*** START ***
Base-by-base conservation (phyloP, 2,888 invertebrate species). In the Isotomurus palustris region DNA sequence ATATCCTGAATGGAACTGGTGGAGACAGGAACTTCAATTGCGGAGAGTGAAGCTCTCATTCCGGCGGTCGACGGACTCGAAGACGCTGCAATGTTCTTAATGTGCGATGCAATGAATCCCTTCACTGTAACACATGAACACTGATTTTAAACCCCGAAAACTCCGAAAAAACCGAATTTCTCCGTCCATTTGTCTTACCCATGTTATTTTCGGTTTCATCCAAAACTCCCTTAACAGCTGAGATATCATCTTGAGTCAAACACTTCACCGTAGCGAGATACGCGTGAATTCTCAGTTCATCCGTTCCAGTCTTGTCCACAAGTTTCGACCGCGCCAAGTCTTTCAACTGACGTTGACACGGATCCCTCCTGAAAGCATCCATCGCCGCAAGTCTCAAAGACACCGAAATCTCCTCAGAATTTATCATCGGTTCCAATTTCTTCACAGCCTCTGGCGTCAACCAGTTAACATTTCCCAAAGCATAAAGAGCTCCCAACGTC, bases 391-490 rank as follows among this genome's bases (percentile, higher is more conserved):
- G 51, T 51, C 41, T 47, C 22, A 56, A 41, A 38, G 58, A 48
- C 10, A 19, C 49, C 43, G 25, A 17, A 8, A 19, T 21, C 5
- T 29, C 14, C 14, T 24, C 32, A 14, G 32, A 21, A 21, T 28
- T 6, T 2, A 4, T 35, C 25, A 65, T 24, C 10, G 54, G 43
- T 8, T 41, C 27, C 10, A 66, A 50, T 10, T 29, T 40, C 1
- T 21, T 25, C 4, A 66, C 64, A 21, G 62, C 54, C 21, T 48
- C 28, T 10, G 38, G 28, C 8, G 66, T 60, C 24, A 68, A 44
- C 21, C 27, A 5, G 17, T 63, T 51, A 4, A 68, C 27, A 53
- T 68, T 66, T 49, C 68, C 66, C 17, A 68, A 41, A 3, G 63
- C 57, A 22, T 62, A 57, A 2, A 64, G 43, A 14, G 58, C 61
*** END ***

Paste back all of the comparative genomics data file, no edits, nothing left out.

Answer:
Base-by-base conservation (phyloP, 2,888 invertebrate species). In the Isotomurus palustris region DNA sequence ATATCCTGAATGGAACTGGTGGAGACAGGAACTTCAATTGCGGAGAGTGAAGCTCTCATTCCGGCGGTCGACGGACTCGAAGACGCTGCAATGTTCTTAATGTGCGATGCAATGAATCCCTTCACTGTAACACATGAACACTGATTTTAAACCCCGAAAACTCCGAAAAAACCGAATTTCTCCGTCCATTTGTCTTACCCATGTTATTTTCGGTTTCATCCAAAACTCCCTTAACAGCTGAGATATCATCTTGAGTCAAACACTTCACCGTAGCGAGATACGCGTGAATTCTCAGTTCATCCGTTCCAGTCTTGTCCACAAGTTTCGACCGCGCCAAGTCTTTCAACTGACGTTGACACGGATCCCTCCTGAAAGCATCCATCGCCGCAAGTCTCAAAGACACCGAAATCTCCTCAGAATTTATCATCGGTTCCAATTTCTTCACAGCCTCTGGCGTCAACCAGTTAACATTTCCCAAAGCATAAAGAGCTCCCAACGTC, bases 391-490 rank as follows among this genome's bases (percentile, higher is more conserved):
- G 51, T 51, C 41, T 47, C 22, A 56, A 41, A 38, G 58, A 48
- C 10, A 19, C 49, C 43, G 25, A 17, A 8, A 19, T 21, C 5
- T 29, C 14, C 14, T 24, C 32, A 14, G 32, A 21, A 21, T 28
- T 6, T 2, A 4, T 35, C 25, A 65, T 24, C 10, G 54, G 43
- T 8, T 41, C 27, C 10, A 66, A 50, T 10, T 29, T 40, C 1
- T 21, T 25, C 4, A 66, C 64, A 21, G 62, C 54, C 21, T 48
- C 28, T 10, G 38, G 28, C 8, G 66, T 60, C 24, A 68, A 44
- C 21, C 27, A 5, G 17, T 63, T 51, A 4, A 68, C 27, A 53
- T 68, T 66, T 49, C 68, C 66, C 17, A 68, A 41, A 3, G 63
- C 57, A 22, T 62, A 57, A 2, A 64, G 43, A 14, G 58, C 61